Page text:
US retail sales showed an unexpectedly strong growth in July, giving a nice little fillip to the market. This caused the bond market to slide even more, since the economic numbers are looking better and better (no word on the labour market yet, the single most important and worrying factor left).

Japan is doing well, economic numbers up, strong GDP numbers reported on Tuesday. So there is a fair bit of excitement in Tokyo right now.

General Motors has pumped more than $3 billion into the employee health fund. This is where the chickens are coming home to roost. Almost all American companies are struggling with rapidly rising healthcare and pension deficits. With no major rise in sales nor on the market, funding these deficits will be extremely expensive and will tie up cash flow for a long
time to come.

Thanks to overgenerous labour agreements and a rather strange health system (at least to people like me in the UK), the costs fall disproportionately on the corporate sector, while leaving significant chunks of the population under-insured or not insured at all. Because of the sheer
scale of the problem, no politician worth his or her salt wants to touch it and it may well have to collapse before getting fixed.

Gold is still hitting highs at $363 per ounce and same with Oil, with NYMEX September Crude trading at $31 per barrel. The oil market is slowly getting spooked by the inability of the Brits and Americans to control Iraq and fears of more disruption in supply is ever increasing. I would not be surprised if the oil price inches higher.

Europe did well this week with the FT Eurotop index closing the week at 892, in fact it did go up to 897, a 7 month high. The Footsie 100 ended at 4247 mostly driven by the good US news. Mind you, the much loved and lamented online (day or otherwise) traders seem to have made a comeback, at least in the UK. Online stockbrokers are reporting a 42 per cent increase in trades in Q2,
while the number of clients has jumped to almost 400,000. Most of the action seems to be coming from the rally in the equity markets, and that too from people who had originally closed off their accounts during the dismal years.

The traders are not only dealing with standard equity trading, but also with the contracts for difference, covered warrants and spread betting. A good vote of confidence, but a word of warning, this is an extremely slippery market, it slips away as fast as it comes back.

The pension fund at the UK arm of KPMG was found to be £65 million short and that's creating a ruckus at the firm. Watch this space, as the pension fund crisis in the UK shows no signs of slowing down or disappearing at all!

We reported on the state bail-out of Alstom and as expected, the bailout will not really help much. The firm is reporting that it may halve its workforce in the next 2 years, just shows how bloated and ill-managed it was. In the normal course of events, it would have restructured by itself and slimmed down its spread or depth, but now it will keep on staggering on, consuming vast sums of public money and rotting the image of Europe from inside. Just to confirm this, Germany officially fell into recession in the 2nd quarter with zero growth for the year if not negative.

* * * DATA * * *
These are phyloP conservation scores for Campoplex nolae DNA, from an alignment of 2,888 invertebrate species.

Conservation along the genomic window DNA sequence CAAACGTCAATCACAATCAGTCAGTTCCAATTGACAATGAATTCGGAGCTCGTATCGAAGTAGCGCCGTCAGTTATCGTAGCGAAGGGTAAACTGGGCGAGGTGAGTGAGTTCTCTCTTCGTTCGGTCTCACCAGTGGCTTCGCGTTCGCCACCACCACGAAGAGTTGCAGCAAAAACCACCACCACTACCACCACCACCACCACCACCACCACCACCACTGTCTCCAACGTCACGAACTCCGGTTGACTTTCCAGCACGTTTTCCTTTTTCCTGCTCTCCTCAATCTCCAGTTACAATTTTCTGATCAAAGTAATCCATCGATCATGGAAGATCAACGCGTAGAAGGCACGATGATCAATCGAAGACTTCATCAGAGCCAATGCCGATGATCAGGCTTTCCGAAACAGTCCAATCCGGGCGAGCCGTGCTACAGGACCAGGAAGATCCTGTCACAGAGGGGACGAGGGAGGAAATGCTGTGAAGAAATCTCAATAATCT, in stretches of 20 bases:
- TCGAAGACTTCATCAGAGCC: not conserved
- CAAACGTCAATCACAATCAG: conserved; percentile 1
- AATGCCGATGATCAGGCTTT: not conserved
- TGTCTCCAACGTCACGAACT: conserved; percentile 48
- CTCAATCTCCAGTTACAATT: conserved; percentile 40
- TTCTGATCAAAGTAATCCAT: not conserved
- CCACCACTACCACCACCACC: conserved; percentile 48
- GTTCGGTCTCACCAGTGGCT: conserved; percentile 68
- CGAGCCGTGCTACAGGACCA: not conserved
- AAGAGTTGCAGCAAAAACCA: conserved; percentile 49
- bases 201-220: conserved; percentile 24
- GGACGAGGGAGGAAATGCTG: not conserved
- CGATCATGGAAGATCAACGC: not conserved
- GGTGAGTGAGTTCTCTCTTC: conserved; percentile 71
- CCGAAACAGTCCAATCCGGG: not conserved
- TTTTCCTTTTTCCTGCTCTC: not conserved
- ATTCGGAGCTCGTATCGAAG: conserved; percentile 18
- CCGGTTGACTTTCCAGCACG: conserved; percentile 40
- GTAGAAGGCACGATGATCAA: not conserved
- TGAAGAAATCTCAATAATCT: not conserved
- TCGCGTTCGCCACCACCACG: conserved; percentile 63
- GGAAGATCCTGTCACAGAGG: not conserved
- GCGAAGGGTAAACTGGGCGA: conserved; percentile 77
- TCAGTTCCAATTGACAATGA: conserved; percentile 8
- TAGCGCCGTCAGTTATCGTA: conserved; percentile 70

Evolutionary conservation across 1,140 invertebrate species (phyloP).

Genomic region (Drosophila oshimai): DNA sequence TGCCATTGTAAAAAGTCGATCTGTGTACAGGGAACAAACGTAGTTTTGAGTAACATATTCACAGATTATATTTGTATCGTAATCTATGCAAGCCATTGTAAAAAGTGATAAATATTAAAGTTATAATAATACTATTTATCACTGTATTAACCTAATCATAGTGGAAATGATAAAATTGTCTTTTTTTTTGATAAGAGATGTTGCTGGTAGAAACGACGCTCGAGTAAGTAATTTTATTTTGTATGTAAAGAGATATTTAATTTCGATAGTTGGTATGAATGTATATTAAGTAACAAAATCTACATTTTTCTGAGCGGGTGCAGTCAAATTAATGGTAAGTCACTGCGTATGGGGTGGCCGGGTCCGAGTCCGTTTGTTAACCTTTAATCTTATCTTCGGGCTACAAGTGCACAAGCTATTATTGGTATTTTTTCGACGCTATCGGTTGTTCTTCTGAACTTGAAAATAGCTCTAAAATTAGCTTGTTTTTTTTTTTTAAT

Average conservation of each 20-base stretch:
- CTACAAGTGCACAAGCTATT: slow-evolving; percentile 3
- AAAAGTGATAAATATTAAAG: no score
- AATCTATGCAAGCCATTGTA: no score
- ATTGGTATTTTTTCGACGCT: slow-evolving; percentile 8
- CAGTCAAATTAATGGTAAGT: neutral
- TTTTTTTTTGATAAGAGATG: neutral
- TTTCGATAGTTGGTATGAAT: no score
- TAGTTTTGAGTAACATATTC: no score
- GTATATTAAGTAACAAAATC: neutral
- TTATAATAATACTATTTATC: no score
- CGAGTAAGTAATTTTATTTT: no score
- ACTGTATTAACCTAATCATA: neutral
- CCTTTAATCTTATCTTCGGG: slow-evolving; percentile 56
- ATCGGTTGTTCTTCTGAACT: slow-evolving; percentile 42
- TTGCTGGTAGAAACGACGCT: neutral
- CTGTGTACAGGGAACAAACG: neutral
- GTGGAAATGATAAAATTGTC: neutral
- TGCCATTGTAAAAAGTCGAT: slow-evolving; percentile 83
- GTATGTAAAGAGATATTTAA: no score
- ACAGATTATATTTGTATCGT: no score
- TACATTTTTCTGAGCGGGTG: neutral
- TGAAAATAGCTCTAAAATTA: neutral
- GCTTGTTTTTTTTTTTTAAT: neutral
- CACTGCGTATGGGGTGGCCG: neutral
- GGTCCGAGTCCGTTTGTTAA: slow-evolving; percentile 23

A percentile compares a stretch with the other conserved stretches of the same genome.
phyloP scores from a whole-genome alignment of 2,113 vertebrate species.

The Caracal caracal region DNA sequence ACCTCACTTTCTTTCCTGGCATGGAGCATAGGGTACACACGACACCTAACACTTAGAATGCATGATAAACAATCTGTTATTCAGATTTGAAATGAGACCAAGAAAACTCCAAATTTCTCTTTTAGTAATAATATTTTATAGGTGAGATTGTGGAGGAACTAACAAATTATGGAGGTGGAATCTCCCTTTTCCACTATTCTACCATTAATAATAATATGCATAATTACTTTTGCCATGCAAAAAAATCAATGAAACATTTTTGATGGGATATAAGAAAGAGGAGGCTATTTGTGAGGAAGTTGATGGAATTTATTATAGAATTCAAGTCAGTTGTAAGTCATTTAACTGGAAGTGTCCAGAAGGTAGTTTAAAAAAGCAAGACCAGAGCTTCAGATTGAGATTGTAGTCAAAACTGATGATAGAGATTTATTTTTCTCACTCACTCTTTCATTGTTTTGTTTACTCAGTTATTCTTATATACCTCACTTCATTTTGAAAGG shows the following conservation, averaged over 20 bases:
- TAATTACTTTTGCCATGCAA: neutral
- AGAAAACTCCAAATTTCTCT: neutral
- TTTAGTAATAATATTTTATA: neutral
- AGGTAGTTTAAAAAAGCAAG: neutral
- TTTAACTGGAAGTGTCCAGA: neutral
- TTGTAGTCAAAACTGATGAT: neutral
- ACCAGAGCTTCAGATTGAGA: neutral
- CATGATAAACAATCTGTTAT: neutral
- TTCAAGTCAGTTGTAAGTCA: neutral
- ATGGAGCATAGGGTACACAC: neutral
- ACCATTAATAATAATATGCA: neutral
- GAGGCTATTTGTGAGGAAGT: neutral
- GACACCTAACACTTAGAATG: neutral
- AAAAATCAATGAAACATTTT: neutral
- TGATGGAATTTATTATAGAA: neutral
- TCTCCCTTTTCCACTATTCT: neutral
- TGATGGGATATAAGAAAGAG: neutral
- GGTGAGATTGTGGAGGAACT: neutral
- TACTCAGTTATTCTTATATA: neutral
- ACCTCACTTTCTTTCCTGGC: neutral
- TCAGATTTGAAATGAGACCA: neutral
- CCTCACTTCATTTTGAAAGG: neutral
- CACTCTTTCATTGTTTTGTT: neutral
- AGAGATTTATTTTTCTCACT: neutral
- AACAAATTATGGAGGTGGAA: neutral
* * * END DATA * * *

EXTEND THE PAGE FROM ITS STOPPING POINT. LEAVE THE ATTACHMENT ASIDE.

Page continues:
The Japanese finance minister, Masajuro Shiokawa, told China to revalue its currency last weekend. In a display of spectacular ability to keep a straight face, he said that foreign exchange rates should reflect fundamentals and market principles and that it is not good for countries to artificially maintain levels. All this coming from the country which is the biggest intervener in the foreign exchange markets. Do as I say and not as I do? Japan grew faster than expected in Q2 of this year and the market seems to attribute it to the increase in capital investments and the growth in export orders. Obviously, the Japanese don't want to choke off this performance by Chinese Yuan under valuation and that gives the idea of the double talk.

Incidentally, the hiccup in the bond markets would have hurt the investors, specially the Asian central banks, who have been trying to keep their currencies down against the dollar and since this means selling their currencies and buying dollars, they park the dollars into the US treasuries. The price free-fall would have hurt the valuation rather badly.

On the trade front, the USA has appealed against a WTO panel's finding that the steel imports which USA imposed in March 2002 violated trading rules. Well, the first impact of this appeal is that the tariffs and duties can stay on for another 9 months at least!, It also postpones an estimated $2.2 billion of EU sanctions on US imports. Nice one! USA and the EU came up with a proposal to reduce farm subsidies and import duties.

Looking at the proposal, I am not impressed at all. September is just next month and if this is going to be where the negotiations are going to start, then I very much doubt that the Cancun meet is going to be successful.

(Dr Bhaskar Dasgupta writes a weekly Monday round-up on markets and indicators. He holds a Doctorate in Finance and Artificial Intelligence from Manchester Business School and works in London in diverse capacities in the banking sector.)

First Published: Sep 13, 2003 15:10 IST